• Grammar and punctuation errors are often more obvious to the ear than the eye. When I worked as a copywriter and proofreader, I would regularly read aloud some paragraphs to check if they “sounded” right.
  • Reading Aloud can expand a child’s vocabulary. Words that are commonly used in speech can often be found in books. Young children exposed to these “big words” which they cannot read, helps raise comprehension and add new words to their vocabulary.
  • Reading Aloud tends to hold your focus deeply on the text. By physically vocalizing each word, ensuring right pause and pronunciation, the whole of your attention is on the reading material. This is an excellent way to train mental concentration, particularly, for young readers.

I was probably in the 5th grade before I was able to comparatively reflect on my lack of reading confidence in one class for the same task in the other. And I found my solution as well. Practice. When we were reading aloud in class, I would start counting the number of students to my turn, and then count the paragraph I would have to read aloud, and practiced silently till it was my turn.

And my teacher noticed… “VERY good, Vidya! Next.” Amazing what a small, yet timely praise could serve to encourage a student.

In hindsight, it also solidified my confidence to read and write in a new language.

A Mother’s Little Secrets To Bringing Up a Happy Reader

William Somerset Maugham once said, “To acquire the habit of reading is to construct for yourself a refuge from almost all the miseries of life.”

At various trying periods in my life I have found books to be a cushiony refuge; with me often emerging hours (or days) later refreshed, rejuvenated and ready to jump back into life.

As an adult and a mother of a precocious 4-year-old, I hope to be able to pass on my love of reading to my daughter, in the firmest belief that it will serve her lifelong.

Here are a few of my secrets which I think will make her an avid Reader:

I Read So She Reads. Children learn through imitation, and these days in addition to wearing my clothes and shoes and pretending to be me, my daughter also stacks her books next to my bedside table and “pretends” to read herself after I’ve read her the story.

Read Aloud Something Out of Her League. In addition to reading my daughter’s book to her, I also sometimes read my book aloud just so she can listen. She’s very curious about what I’m reading, and while she barely gets the gist, (and I sometimes have to skip sentences!) she loves listening to the nuances of conversation, and the emphasis and pauses I give while reading. I’ve noticed that it seems to soothe her and she often is listening even more attentively than when I read her books for the 68th time.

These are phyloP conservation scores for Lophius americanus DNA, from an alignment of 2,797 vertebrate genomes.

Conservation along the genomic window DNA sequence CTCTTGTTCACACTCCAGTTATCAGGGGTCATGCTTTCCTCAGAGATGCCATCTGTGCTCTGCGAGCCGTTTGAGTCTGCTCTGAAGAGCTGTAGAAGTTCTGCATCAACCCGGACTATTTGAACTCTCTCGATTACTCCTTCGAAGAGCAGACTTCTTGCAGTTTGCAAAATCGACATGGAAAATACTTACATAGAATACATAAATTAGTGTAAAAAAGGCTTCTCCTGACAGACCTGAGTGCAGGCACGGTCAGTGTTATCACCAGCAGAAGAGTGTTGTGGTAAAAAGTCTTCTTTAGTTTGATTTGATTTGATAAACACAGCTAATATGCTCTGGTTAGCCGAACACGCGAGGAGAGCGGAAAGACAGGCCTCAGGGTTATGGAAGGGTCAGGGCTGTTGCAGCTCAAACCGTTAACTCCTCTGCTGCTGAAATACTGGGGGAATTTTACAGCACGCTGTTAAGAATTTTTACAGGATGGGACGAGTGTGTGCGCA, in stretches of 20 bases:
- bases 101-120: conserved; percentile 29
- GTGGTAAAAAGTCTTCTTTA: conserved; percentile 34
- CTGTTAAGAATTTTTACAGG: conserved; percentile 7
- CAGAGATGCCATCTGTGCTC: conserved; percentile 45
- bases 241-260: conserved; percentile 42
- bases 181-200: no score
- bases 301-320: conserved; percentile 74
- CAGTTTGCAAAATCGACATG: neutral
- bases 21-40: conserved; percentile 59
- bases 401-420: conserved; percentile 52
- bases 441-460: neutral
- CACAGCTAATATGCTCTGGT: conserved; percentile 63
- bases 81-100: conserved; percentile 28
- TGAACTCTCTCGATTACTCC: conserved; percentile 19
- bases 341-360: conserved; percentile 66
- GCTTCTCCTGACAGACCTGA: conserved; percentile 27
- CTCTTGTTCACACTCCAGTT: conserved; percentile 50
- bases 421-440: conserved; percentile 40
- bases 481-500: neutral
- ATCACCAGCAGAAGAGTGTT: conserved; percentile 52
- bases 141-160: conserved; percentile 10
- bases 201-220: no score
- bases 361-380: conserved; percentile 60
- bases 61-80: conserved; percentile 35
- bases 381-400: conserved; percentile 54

Books Are Also “Play”. When my daughter is looking for toys to take to grandma’s house, I often suggest she take a book as well. If she wants to play, reading is sometimes one of the choices. This isn’t to mean I try to force her to choose reading over other activities. What I am trying to do is group ‘reading and books’ along with ‘toys and fun’. My approach is not “let’s do something quiet like reading”, but more of “You’re bored? Shall we read something?”. Equating reading to toys, games and TV, communicates to her that reading can provide as much entertainment as the other activities.

Be Generous with the Little Extras. A snack, a reading nook, a cosy blanket. It all makes reading a little more appealing by association. My daughter likes building a little “fort” out of pillows and blankets and storing her books and snacks inside. I’m delighted.

Let’s Go to Your Library! Going to the library is as fun to my daughter as going anywhere else. It could be because it is “Her” library, where we only go for her books, (we buy on our Kindles) so the experience revolves entirely around her. No doubt that makes the trip very special.